I have just returned from a visit to Havana, Cuba, with a group of art students from Cardinal Wiseman high school in Ealing, west London. We spent a brilliant week working with students specialising in art at the San Alejandro school in the Marinao district.
An exhibition of the resulting work will be held during Easter at the NUT teachers’ union conference, then later at its head office in Euston.
There are shortages of food, housing and transport, as well as low income levels for Cuban workers. But I met a ministry of education official who earns the same £3 per week as most teachers and other professionals.
The single most amazing fact for anyone connected with education in Britain is that class sizes for Cuban children aged five to 14 are set at a maximum of 20.
There are often two qualified teachers per class.
So next time you hear Tony Blair and his cronies talk about wanting a “world class education system” for Britain ask why Labour can’t countenance any class size limit here – of 25, or even 30 – when we know that the private schools he bases his ideas on boast about their own low class sizes.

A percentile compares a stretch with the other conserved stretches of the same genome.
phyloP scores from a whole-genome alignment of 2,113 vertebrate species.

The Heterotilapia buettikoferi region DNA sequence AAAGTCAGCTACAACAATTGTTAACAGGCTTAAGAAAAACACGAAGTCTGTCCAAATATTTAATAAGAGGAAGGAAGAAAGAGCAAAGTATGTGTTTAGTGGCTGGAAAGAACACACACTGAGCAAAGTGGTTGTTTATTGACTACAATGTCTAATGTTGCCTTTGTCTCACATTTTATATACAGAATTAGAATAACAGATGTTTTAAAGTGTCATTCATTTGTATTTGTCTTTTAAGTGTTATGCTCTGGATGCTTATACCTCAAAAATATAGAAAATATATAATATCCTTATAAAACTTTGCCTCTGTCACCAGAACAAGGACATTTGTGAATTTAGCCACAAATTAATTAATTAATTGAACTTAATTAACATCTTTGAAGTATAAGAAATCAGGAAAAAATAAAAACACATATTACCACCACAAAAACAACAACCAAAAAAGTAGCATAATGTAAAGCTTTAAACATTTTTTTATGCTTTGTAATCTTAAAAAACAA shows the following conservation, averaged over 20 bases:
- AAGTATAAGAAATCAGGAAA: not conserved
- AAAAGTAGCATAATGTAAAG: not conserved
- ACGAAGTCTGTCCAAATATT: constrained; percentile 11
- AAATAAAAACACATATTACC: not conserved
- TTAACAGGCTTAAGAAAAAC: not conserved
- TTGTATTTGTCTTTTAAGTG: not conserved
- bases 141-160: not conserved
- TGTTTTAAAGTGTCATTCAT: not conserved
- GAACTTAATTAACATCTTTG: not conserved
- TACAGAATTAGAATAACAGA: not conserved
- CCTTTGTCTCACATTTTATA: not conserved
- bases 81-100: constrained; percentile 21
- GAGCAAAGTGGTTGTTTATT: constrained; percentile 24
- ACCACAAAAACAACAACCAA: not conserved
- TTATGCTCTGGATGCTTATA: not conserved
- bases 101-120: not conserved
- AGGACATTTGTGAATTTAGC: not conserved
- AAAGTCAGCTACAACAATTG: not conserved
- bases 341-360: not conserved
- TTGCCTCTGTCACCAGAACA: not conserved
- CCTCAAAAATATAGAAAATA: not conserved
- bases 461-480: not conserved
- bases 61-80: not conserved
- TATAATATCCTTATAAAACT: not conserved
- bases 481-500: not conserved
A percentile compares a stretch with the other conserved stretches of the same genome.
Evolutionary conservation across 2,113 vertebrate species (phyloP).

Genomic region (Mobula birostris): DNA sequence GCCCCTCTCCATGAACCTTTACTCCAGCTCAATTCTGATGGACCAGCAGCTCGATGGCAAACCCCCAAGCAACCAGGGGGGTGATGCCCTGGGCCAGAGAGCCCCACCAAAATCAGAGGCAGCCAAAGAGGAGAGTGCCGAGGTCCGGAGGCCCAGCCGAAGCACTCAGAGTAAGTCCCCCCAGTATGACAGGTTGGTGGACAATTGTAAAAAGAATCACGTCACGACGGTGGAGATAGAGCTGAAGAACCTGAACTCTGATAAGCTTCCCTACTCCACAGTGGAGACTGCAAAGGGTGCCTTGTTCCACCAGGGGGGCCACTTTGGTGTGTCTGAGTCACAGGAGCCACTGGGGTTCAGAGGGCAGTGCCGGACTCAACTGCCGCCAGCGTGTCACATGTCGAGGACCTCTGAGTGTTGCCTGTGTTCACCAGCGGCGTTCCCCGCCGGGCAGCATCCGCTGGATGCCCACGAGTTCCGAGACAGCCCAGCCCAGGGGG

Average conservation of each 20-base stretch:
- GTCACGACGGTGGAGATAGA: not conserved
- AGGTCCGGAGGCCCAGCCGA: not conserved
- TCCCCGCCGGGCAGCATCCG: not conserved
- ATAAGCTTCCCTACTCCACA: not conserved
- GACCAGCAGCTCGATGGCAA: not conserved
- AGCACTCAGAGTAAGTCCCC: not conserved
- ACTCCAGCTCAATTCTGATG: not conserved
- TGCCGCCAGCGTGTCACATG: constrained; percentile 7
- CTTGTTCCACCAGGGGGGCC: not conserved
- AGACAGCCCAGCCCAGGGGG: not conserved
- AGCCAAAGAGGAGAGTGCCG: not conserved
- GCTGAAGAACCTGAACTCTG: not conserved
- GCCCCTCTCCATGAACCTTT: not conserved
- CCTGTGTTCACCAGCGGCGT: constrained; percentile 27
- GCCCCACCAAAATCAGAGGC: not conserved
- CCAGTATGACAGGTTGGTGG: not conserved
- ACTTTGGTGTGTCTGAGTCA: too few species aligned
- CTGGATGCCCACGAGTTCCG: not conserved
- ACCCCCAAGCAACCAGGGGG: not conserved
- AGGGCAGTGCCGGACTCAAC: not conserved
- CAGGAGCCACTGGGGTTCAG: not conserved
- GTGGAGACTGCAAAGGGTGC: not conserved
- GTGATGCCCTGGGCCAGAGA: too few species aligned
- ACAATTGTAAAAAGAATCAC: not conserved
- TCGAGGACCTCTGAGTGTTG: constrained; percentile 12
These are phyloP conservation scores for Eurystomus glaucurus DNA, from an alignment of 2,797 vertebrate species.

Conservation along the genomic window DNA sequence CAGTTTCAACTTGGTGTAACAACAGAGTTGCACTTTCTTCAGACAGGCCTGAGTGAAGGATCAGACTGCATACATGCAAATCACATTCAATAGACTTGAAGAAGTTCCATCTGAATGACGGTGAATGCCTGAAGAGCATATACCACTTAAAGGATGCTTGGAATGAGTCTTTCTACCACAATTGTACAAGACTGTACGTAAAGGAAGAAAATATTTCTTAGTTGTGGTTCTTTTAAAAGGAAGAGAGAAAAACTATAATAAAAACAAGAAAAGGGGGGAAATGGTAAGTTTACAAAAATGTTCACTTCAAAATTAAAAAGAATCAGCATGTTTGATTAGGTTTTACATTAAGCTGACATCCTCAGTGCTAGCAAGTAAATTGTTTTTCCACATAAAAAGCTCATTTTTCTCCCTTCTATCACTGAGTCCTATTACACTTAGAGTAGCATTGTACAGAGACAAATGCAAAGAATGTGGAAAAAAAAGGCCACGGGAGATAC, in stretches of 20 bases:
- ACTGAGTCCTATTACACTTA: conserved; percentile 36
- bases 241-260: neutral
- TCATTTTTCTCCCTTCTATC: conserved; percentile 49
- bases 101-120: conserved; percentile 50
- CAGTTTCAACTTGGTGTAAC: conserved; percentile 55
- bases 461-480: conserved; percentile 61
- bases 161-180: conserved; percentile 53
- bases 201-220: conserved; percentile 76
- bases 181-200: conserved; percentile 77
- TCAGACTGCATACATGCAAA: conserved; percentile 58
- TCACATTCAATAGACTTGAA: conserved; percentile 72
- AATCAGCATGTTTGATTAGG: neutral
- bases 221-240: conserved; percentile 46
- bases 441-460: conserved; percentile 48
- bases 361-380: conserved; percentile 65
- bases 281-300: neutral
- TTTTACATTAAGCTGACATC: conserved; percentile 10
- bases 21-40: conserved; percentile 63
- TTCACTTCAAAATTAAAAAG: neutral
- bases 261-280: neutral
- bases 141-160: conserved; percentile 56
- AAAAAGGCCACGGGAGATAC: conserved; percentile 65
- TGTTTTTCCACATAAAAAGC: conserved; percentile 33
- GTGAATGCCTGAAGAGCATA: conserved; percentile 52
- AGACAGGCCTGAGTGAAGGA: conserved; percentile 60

Nick Grant, West London
On average, my middle and high school classes were forty students strong. In the latter case, they would sometimes break fifty. On several occasions I remember there being an insufficient number of chairs and/or textbooks, resulting from excessive class sizes.
The UK has the fourth largest economy in the world. Cuba... well, doesn't. I was never the greatest mathematician, but even I can see these figures don't add up correctly.